3. #5983

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    Re: Use of X-ray film: technical discussion with example images

    I use a 7w red incandescent darkroom bulb at around 6 feet from the sink. Yes, it takes some time to get used to it. Can you put your led system on a dimmer? Do you know what light wavelengths it produces? But it is entirely possible to develop by inspection. You could look for the bulbs used by x-ray processing rooms too. I don't take a real look at the film until around the 5 minute mark. Fuji UM-MA development has been running around 6-6.5 minutes depending on water temp with Pyrocat-HD 1:1:100.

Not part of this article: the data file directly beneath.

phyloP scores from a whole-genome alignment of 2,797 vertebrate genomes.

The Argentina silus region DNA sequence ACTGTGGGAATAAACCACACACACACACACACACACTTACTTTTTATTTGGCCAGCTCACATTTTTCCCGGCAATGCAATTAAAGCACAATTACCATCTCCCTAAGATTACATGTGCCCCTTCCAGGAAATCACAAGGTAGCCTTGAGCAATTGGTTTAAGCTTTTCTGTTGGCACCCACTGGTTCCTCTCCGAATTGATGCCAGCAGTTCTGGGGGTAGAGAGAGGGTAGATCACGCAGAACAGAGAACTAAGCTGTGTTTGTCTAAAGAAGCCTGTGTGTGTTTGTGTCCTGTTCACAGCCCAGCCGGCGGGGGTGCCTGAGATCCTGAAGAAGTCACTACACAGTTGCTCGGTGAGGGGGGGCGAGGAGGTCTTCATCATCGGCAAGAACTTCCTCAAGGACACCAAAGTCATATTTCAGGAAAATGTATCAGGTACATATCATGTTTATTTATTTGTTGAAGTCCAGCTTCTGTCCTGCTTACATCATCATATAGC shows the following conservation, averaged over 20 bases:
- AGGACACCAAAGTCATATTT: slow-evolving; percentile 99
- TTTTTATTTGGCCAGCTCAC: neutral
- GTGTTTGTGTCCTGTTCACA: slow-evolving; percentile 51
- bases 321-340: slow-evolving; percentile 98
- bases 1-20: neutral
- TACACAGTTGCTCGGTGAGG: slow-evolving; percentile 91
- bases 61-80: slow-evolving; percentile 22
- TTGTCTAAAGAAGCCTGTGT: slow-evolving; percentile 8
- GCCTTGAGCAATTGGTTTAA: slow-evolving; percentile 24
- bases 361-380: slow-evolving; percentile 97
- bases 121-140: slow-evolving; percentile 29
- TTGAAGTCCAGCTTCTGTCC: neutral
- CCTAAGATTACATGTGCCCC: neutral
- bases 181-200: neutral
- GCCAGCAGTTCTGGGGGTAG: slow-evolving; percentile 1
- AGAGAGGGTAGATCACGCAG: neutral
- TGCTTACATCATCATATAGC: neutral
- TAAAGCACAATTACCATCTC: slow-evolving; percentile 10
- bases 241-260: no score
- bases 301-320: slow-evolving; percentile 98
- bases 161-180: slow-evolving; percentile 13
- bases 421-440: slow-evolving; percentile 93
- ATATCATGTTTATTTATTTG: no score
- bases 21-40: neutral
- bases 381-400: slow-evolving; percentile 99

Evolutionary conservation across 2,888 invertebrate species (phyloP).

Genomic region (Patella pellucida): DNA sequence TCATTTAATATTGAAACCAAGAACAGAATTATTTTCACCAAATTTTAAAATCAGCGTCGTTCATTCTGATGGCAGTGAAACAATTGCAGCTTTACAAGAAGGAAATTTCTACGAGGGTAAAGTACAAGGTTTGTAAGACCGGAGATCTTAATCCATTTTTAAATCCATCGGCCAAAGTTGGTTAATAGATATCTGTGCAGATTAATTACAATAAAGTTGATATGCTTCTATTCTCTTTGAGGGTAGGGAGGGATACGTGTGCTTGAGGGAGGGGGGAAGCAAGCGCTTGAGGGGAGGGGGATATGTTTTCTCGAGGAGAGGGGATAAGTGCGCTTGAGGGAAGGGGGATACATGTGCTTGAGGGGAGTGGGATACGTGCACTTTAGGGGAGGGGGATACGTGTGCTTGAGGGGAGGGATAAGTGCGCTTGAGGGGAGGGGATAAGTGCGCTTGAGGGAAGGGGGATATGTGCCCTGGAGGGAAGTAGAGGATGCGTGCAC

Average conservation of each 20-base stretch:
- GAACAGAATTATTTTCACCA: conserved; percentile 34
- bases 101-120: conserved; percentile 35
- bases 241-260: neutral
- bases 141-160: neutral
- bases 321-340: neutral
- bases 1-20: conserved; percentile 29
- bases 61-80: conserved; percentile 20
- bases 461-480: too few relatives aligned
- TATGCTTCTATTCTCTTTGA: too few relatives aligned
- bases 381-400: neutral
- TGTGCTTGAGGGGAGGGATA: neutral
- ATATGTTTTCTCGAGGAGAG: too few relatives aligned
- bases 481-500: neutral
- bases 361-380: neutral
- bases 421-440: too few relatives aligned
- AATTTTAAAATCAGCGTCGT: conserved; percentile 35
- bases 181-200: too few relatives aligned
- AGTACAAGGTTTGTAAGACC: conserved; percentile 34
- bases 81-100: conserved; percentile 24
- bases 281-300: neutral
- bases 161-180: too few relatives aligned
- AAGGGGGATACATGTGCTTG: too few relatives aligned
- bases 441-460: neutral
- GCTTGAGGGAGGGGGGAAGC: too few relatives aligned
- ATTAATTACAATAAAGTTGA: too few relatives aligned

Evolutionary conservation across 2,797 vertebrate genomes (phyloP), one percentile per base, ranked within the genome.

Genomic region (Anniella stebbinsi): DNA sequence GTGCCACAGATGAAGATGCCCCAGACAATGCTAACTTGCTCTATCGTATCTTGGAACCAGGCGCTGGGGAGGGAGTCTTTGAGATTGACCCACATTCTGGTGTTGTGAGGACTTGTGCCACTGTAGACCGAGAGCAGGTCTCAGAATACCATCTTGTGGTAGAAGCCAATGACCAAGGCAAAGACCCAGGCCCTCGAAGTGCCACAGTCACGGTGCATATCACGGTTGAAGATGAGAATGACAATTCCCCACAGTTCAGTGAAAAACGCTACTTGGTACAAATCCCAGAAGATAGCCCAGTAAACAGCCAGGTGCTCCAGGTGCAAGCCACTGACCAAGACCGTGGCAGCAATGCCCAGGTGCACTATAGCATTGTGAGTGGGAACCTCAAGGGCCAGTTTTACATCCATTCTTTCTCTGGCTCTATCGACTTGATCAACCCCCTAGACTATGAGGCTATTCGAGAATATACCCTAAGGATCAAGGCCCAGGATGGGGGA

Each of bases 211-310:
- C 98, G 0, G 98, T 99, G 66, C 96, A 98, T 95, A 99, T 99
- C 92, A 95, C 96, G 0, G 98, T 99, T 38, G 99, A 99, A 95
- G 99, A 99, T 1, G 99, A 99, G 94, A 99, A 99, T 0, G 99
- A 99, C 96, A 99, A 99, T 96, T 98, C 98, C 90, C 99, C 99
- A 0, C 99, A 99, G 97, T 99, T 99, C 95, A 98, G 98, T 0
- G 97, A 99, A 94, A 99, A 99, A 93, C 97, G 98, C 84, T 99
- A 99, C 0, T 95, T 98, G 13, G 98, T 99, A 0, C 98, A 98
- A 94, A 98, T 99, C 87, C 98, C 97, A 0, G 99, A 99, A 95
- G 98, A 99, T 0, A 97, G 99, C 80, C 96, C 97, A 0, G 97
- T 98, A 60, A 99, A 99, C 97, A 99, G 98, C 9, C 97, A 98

4. #5984

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    Re: Use of X-ray film: technical discussion with example images

    Your red LED is not pure red. There are such available but you have to search.

  5. #5985

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    Re: Use of X-ray film: technical discussion with example images

    Quote Originally Posted by Jim Noel View Post
    Your red LED is not pure red. There are such available but you have to search.
    I get that, but I’m hoping putting rubylith on it will tame it. As is, it works perfectly (5 minute penny test) on Ilford paper, but it burns the film with less that 30 seconds exposure.

  6. #5986

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    Re: Use of X-ray film: technical discussion with example images

    Quote Originally Posted by jmdavis View Post